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Old 10-16-2007, 10:55 PM   #31
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Need brainstorming ideas on hiding a wire....


Sorry Andy, I had to step out for awhile, I see Househelper gave the code section. I don't have a problem with a line of sight disconnect but in this case I think it is prudent to just have the lock on the breaker. What I really think is goofy is a measly 18" cord on that heater. I found a picture of an installation on e-bay....they sell a bunch of these titans there. The installation manual is very brief and says use a professional for plumbing & electrical. Looks like more than 18" of pigtail to me. Notice they are using wires in conduit.


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Old 10-17-2007, 05:16 AM   #32
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Need brainstorming ideas on hiding a wire....


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Originally Posted by moneymgmt View Post
47 47: I called and asked: 1 electrical, 1 plumbing, and 1 mechanical for gas. I argued that they could all be lumped as "mechanical" and just buy one permit but they disagreed with me
Why would you be getting a permit for the gas on an electric water heater?
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Old 10-17-2007, 05:45 AM   #33
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HAHAHA...... not for this one, but I looked into a gas units as well.

Stubbie: What I really don't understand is why they put the cord below both of the water lines. Common sense tells me that the electrical out the top would be less likely to get wet. And regarding the conduit, I'm curious why in that picture they run conduit along the ceiling but not on the 2 feet from the unit to the junction. Where the cord comes out of the unit is threaded anyhow so I intended to run conduit from the unit to the junction, and then the junction will be wired through the wall to the panel (I have open studs right now).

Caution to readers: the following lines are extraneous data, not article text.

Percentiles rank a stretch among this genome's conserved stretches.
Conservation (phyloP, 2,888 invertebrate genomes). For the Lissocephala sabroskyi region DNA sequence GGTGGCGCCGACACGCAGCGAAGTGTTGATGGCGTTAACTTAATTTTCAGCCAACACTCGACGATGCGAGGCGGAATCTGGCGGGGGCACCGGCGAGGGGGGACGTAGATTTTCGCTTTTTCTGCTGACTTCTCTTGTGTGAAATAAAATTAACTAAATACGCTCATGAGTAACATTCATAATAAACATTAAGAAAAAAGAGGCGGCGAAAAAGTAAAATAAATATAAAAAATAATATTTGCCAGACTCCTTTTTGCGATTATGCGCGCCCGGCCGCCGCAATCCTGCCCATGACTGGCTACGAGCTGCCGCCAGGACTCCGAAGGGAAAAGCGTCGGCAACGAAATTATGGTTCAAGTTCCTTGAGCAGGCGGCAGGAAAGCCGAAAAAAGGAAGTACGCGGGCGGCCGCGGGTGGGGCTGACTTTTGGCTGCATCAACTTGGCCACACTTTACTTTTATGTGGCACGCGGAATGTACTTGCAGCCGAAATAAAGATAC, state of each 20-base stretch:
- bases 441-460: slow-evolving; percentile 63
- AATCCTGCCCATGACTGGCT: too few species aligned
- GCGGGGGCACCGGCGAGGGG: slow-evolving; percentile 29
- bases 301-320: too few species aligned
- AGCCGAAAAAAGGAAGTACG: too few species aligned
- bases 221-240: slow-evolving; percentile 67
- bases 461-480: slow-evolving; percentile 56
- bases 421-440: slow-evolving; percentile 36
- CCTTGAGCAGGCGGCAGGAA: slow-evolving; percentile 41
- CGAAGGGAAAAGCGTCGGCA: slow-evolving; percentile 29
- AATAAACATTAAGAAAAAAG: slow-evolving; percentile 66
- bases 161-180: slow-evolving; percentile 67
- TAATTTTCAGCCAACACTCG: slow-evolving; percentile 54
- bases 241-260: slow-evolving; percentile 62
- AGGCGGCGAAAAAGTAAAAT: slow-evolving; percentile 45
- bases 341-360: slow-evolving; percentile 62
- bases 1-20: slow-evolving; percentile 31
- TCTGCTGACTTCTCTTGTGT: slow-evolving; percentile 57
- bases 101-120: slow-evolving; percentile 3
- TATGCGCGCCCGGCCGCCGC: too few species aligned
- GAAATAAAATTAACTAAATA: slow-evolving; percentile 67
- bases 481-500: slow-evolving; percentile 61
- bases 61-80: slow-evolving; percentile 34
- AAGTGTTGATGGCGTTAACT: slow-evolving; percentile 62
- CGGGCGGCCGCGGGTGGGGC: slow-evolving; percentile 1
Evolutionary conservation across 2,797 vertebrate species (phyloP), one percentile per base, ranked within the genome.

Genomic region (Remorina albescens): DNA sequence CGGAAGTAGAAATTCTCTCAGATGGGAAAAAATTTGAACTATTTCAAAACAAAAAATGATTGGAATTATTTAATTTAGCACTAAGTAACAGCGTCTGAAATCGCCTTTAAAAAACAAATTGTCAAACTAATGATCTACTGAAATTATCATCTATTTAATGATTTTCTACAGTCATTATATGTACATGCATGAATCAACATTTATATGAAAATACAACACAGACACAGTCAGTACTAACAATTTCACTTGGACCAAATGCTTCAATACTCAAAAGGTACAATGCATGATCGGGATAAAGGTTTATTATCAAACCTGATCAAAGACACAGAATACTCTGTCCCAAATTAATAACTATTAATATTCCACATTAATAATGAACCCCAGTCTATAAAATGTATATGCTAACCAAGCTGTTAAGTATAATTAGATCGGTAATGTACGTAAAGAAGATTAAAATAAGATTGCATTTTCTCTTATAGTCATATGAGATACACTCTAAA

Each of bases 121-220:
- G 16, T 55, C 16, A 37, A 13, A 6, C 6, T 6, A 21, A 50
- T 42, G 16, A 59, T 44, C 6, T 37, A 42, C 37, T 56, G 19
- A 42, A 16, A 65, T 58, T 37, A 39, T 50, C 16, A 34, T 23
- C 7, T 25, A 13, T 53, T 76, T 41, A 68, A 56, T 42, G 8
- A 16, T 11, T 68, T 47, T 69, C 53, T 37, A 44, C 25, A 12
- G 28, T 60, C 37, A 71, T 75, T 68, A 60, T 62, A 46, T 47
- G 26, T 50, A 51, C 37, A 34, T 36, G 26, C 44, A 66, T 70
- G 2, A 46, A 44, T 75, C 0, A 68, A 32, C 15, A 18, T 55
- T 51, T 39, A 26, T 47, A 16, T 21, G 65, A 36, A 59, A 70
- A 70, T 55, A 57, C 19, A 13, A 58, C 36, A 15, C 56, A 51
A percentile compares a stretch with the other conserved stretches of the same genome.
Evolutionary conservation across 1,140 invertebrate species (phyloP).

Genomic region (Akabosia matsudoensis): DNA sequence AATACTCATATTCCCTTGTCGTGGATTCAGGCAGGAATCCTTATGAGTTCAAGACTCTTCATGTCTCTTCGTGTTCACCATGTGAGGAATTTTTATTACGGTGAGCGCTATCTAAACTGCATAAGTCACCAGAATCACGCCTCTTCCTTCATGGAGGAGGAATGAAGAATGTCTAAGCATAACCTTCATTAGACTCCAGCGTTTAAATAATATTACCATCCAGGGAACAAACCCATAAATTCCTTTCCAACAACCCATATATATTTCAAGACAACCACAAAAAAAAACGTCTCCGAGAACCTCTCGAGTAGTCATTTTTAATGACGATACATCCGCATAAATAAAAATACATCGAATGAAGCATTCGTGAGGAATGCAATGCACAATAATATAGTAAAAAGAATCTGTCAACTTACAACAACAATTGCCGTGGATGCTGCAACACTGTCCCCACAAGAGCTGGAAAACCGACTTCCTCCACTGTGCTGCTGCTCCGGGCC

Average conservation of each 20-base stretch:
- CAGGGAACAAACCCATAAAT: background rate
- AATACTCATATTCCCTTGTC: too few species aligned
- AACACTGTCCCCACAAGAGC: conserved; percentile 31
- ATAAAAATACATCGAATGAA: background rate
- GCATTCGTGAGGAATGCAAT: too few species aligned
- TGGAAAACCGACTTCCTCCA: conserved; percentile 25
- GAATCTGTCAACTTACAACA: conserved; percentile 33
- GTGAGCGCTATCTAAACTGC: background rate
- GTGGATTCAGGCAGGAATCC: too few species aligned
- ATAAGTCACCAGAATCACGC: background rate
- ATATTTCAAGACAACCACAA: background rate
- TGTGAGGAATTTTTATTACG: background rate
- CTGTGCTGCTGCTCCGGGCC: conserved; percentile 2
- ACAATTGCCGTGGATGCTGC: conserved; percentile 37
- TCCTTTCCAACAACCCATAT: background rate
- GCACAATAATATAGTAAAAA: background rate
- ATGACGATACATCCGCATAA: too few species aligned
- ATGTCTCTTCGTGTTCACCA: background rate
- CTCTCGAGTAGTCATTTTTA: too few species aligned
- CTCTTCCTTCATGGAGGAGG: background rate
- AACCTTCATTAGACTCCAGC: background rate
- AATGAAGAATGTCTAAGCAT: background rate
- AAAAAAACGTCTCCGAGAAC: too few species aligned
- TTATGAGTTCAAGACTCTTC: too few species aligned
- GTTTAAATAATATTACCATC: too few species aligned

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Old 10-17-2007, 12:49 PM   #34
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Need brainstorming ideas on hiding a wire....


I'm not sure why that is, or why they supply that cable pigtail. You can put that cable in conduit if you like. I suppose they want to make sure you dont foul up the wire size on installation or maybe to give some flexability for the connection location. There are special rules involved for placing cables in conduit in order to get the correct size conduit. I would much rather be able to bring my branch circuit to that titan directly and eliminate the JB. Could be a lot of reasons why they don't want you changing out that pigtail. Could be an insulation and terminal temperature issue they don't want you screwing up...who knows?


Is there any designation or writing on the cable pigtail as to the type of wires or cable they are using?
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Old 10-18-2007, 04:45 PM   #35
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Ok, regarding your post, Stubbie, about the wire: it says 8/2 w/ ground on the wire. The website says "requires 6/2 w/g" so that what I got. Can I run #6 from the panel to the junction, then #8 to the unit? I think I can go 8/2 into 6/2, but not the other way; I'm confusing myself now. This would really piss me off at $2/ft.....

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Old 10-18-2007, 05:15 PM   #36
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Well in general the factory pigtail is a different duck than what we install as electricians. It is common for these to have smaller wire that has a higher protection level in the outer insulation and allows these appliance pigtails to carry more amperage per wire size. So I would venture to say you will be fine running 6/2 G to the units #8/2 G pigtail and joining in a Jb. Does the pigtail give any temperature ratings on the outer sheath?